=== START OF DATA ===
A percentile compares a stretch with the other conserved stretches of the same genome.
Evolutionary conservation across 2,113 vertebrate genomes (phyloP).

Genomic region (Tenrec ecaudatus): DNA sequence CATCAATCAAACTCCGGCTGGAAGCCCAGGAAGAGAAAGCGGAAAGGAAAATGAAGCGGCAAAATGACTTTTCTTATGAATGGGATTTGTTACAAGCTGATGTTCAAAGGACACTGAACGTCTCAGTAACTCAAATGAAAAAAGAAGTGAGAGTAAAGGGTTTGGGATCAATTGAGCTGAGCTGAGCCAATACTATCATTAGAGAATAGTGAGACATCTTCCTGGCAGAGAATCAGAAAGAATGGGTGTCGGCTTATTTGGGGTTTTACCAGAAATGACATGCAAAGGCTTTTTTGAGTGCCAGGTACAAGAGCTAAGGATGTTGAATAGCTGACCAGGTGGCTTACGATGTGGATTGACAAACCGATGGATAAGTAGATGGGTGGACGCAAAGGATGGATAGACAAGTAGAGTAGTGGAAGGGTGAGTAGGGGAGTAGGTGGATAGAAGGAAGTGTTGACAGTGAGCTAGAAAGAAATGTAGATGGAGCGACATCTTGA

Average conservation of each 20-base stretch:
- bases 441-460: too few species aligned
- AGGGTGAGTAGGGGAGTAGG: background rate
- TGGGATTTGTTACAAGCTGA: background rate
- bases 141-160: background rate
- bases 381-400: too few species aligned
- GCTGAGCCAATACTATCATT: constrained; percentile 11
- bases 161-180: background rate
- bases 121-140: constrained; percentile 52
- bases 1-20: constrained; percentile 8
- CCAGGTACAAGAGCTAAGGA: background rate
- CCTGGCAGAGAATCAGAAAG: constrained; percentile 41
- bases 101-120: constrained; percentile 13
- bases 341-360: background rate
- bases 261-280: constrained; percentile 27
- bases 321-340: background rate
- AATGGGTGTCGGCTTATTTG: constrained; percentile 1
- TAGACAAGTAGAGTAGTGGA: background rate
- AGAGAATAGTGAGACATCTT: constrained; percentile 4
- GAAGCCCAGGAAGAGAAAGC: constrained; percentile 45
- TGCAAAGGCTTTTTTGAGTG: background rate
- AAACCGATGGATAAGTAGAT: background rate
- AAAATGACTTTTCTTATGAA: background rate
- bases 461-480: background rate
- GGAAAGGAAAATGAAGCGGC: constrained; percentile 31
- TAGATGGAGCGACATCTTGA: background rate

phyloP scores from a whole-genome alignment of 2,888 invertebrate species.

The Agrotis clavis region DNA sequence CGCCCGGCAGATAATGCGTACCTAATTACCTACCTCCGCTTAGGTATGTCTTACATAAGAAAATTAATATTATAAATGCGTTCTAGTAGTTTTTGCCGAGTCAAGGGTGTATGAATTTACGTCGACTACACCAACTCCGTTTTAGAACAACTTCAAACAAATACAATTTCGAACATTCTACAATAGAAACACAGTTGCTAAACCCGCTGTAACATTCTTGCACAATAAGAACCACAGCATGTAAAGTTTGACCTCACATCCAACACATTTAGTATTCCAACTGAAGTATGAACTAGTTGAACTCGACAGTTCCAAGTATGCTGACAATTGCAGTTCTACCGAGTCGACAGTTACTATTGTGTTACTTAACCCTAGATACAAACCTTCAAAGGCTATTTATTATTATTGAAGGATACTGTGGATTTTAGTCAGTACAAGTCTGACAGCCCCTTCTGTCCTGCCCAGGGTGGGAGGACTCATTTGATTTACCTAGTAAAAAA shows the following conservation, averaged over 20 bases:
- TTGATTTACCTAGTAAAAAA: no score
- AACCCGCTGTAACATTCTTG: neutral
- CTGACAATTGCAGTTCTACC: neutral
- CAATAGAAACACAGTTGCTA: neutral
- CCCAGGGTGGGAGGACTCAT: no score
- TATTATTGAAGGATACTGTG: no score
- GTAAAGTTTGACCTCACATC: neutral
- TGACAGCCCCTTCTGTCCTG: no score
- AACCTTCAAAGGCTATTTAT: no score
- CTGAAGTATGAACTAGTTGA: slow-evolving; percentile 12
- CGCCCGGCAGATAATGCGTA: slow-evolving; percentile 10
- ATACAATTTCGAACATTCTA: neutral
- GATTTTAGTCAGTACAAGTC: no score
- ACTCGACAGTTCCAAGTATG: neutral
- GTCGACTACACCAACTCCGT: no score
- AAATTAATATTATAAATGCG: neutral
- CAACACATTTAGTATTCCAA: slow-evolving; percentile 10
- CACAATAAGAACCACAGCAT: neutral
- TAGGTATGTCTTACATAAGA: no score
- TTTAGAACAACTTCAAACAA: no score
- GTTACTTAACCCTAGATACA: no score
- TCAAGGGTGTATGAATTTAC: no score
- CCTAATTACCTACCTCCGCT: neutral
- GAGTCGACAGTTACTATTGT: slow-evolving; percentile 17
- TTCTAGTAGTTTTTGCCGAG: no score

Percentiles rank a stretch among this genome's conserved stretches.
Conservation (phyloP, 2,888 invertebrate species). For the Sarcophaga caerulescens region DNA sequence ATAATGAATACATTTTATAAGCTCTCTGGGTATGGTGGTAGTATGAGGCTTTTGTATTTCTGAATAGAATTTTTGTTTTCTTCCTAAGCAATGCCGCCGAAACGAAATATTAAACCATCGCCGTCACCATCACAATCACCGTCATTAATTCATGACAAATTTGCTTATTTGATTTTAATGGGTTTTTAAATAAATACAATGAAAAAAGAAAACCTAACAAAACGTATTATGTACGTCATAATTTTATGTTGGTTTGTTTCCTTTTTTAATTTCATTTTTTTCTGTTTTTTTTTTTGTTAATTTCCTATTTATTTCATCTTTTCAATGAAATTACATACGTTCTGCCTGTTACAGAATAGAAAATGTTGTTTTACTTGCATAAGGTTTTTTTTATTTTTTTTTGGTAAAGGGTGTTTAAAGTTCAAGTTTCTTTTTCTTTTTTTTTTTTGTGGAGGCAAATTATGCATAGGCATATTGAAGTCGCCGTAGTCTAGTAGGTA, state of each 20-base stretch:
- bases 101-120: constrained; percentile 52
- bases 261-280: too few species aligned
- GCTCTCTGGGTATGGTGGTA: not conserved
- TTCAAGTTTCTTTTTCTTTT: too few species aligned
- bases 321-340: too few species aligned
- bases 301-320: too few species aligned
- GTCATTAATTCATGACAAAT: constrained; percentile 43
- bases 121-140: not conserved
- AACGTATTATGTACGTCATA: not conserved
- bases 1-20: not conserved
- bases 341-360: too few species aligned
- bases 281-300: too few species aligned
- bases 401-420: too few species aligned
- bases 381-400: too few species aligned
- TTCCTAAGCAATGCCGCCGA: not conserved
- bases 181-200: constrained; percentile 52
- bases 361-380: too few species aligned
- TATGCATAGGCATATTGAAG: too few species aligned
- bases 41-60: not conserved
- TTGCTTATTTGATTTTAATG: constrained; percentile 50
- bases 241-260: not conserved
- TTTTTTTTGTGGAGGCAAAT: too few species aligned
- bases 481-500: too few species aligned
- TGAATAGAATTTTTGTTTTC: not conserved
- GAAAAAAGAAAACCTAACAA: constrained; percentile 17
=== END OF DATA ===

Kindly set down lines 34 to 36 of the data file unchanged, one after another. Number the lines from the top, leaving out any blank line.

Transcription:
- CTGACAATTGCAGTTCTACC: neutral
- CAATAGAAACACAGTTGCTA: neutral
- CCCAGGGTGGGAGGACTCAT: no score